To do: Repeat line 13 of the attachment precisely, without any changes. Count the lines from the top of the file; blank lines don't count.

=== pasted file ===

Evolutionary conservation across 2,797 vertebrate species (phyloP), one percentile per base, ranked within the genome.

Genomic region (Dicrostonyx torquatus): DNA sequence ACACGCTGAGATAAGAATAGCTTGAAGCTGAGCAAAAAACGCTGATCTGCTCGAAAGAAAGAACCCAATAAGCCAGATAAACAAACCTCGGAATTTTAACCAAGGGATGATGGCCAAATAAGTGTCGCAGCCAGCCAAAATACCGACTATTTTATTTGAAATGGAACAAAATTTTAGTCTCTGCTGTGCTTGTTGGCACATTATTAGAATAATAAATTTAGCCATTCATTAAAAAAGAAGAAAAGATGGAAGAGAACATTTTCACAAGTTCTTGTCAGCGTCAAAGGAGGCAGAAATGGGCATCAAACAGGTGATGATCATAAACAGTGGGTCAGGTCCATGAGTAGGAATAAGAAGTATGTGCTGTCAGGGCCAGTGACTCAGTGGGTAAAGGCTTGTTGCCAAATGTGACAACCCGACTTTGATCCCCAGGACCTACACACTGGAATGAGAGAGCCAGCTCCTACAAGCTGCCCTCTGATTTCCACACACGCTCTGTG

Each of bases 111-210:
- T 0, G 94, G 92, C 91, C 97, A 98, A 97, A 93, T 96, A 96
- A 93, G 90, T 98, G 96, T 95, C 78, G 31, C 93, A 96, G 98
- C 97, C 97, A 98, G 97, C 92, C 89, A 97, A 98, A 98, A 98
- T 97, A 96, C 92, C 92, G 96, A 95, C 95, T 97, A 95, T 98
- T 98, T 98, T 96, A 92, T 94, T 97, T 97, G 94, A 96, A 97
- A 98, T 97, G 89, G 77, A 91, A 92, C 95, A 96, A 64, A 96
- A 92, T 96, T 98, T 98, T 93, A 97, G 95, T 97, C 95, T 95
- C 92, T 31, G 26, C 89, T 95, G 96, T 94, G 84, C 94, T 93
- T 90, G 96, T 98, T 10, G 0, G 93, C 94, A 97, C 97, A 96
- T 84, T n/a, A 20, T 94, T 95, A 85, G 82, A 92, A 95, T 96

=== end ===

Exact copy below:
- T 84, T n/a, A 20, T 94, T 95, A 85, G 82, A 92, A 95, T 96